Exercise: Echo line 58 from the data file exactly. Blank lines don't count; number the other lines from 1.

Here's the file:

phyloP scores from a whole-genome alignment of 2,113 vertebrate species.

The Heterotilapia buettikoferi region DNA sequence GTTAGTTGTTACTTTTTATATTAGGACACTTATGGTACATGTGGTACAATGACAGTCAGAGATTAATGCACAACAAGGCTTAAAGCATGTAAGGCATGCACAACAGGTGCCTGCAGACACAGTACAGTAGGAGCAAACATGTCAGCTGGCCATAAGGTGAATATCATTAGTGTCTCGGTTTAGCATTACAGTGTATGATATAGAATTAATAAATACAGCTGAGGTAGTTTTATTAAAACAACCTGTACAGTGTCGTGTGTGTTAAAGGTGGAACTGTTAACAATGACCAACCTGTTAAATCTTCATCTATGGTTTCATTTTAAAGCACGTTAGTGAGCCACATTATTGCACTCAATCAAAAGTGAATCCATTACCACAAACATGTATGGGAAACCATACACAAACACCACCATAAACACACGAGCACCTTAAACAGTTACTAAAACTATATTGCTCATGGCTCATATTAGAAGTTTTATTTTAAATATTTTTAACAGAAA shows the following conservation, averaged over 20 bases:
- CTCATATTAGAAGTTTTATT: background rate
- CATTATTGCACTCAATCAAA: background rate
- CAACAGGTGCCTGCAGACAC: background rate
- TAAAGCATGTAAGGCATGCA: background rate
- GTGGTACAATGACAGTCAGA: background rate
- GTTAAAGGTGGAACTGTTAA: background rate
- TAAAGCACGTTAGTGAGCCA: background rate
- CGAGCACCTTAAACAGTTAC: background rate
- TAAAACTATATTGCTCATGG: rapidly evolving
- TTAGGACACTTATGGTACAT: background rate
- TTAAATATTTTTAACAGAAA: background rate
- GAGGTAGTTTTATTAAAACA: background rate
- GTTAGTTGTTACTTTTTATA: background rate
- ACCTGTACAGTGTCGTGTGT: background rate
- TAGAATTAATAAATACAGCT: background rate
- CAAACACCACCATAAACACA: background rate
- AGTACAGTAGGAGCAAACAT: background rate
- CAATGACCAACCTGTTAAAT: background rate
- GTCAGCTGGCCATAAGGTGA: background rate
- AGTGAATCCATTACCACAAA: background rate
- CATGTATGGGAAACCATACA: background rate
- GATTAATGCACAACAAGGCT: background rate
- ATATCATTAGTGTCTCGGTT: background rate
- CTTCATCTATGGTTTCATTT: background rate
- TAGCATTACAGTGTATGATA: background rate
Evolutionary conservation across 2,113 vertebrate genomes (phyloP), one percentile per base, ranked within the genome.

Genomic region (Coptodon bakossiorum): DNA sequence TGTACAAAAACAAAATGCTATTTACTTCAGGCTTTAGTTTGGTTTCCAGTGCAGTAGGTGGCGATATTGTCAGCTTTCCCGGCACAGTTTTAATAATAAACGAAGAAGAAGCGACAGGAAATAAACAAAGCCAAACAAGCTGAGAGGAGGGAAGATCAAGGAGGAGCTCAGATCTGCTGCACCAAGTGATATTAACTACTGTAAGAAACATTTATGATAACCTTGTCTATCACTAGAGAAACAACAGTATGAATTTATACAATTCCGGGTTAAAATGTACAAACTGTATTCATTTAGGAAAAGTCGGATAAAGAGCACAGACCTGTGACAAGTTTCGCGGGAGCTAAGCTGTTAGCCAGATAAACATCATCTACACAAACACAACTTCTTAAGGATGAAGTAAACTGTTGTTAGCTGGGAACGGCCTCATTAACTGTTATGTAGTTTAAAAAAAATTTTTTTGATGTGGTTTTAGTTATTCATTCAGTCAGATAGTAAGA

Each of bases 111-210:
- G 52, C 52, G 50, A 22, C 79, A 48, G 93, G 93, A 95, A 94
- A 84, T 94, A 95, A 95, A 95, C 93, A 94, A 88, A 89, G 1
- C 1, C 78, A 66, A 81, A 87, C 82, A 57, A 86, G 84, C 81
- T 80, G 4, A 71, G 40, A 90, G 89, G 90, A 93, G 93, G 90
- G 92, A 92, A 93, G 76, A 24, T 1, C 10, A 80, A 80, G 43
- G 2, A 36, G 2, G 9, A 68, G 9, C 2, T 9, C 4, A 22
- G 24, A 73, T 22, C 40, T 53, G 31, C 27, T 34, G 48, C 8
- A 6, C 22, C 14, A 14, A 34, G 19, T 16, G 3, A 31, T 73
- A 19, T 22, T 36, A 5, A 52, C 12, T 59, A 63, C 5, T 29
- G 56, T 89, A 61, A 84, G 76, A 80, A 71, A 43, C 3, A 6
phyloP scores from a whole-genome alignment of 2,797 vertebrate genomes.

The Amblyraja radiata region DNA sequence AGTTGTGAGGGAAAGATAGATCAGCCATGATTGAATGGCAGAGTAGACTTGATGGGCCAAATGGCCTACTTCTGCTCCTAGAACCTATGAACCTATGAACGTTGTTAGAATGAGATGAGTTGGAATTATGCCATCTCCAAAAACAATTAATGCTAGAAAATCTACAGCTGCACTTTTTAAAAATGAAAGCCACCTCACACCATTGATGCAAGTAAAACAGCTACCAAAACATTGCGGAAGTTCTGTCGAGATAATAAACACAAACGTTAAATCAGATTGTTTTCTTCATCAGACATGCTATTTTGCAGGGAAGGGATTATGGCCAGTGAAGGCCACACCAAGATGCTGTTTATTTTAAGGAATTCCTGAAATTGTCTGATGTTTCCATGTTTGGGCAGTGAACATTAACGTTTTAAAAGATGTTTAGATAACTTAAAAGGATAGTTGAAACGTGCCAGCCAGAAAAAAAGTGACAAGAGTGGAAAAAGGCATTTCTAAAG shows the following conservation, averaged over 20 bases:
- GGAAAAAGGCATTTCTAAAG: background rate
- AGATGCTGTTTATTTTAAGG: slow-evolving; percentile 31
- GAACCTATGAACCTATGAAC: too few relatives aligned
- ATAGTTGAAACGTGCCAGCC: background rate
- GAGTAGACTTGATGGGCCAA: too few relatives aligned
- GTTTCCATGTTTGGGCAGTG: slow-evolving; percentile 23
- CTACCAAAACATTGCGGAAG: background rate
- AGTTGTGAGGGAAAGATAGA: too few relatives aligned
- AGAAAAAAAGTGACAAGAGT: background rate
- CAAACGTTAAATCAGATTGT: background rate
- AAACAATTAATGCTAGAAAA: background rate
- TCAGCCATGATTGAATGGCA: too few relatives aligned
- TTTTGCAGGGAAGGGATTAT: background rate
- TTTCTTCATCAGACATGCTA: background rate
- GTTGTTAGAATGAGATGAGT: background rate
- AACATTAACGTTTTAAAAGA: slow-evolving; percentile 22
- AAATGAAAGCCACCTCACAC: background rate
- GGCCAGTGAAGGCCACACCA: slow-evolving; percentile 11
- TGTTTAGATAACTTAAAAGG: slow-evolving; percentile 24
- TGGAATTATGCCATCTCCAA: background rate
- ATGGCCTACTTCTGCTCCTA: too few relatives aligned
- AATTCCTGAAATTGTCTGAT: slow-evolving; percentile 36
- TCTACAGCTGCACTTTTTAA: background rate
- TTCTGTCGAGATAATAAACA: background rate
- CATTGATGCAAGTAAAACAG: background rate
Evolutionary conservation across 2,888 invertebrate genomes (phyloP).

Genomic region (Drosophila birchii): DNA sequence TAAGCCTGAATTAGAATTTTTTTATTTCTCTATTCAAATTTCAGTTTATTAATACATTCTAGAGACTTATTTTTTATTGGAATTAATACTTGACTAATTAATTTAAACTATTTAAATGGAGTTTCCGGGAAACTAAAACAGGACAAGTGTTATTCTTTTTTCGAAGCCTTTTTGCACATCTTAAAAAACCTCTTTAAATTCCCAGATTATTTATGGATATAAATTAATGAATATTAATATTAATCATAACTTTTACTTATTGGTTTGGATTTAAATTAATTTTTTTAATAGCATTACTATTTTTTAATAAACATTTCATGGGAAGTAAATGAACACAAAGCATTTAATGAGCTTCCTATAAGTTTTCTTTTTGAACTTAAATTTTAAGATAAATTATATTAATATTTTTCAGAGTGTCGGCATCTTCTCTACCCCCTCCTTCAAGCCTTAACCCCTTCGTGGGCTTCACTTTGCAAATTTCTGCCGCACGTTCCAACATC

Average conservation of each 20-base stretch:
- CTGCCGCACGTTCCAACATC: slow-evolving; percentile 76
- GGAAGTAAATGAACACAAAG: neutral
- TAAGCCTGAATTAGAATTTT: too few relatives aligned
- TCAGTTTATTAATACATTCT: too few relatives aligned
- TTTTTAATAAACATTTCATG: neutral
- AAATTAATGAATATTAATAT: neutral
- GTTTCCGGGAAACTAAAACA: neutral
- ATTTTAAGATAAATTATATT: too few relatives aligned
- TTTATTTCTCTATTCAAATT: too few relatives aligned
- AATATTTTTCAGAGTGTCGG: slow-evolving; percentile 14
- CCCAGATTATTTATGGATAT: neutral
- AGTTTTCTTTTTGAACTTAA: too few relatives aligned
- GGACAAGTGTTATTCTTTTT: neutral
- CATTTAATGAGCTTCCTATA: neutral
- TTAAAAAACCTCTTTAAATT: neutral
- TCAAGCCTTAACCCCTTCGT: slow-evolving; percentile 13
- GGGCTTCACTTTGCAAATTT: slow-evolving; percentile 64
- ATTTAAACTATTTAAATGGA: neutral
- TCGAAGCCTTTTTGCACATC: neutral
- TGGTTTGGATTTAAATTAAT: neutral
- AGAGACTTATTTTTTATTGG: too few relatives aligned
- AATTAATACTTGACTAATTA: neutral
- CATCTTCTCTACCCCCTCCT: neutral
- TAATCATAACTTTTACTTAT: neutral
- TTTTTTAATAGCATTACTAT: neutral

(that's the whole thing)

- AACATTAACGTTTTAAAAGA: slow-evolving; percentile 22